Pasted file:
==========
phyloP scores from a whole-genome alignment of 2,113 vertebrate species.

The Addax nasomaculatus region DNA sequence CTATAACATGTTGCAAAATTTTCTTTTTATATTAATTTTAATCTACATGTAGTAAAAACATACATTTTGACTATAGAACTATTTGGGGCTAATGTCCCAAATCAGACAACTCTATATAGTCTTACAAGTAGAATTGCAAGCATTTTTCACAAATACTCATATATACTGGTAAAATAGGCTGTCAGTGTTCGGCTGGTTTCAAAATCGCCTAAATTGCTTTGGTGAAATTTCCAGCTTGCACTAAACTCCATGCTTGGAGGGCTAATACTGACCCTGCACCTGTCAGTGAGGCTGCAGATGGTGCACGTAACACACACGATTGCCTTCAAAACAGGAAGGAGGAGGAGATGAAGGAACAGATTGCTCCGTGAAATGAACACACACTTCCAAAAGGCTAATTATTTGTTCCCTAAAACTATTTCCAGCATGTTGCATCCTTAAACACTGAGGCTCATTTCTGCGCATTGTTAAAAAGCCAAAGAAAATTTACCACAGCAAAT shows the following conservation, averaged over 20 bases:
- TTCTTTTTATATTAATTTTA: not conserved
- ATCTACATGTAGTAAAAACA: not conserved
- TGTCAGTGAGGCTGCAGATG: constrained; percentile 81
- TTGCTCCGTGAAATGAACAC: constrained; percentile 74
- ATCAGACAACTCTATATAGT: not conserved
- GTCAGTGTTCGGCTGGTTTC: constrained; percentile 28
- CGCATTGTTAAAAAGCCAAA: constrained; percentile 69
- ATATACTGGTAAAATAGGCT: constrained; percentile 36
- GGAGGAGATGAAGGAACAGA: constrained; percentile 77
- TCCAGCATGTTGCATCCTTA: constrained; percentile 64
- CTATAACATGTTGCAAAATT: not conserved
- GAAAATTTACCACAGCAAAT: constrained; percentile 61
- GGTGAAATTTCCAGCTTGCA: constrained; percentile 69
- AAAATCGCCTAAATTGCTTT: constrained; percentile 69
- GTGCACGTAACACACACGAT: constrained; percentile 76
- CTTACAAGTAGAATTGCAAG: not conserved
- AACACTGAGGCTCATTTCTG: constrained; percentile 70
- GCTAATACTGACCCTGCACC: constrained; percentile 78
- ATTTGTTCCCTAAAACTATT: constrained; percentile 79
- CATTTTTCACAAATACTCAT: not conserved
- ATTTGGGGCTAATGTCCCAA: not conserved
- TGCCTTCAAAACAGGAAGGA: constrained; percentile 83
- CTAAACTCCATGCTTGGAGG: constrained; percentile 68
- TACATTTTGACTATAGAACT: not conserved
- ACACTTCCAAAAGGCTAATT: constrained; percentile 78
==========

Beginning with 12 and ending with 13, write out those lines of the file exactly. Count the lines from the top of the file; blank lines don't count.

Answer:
- TCCAGCATGTTGCATCCTTA: constrained; percentile 64
- CTATAACATGTTGCAAAATT: not conserved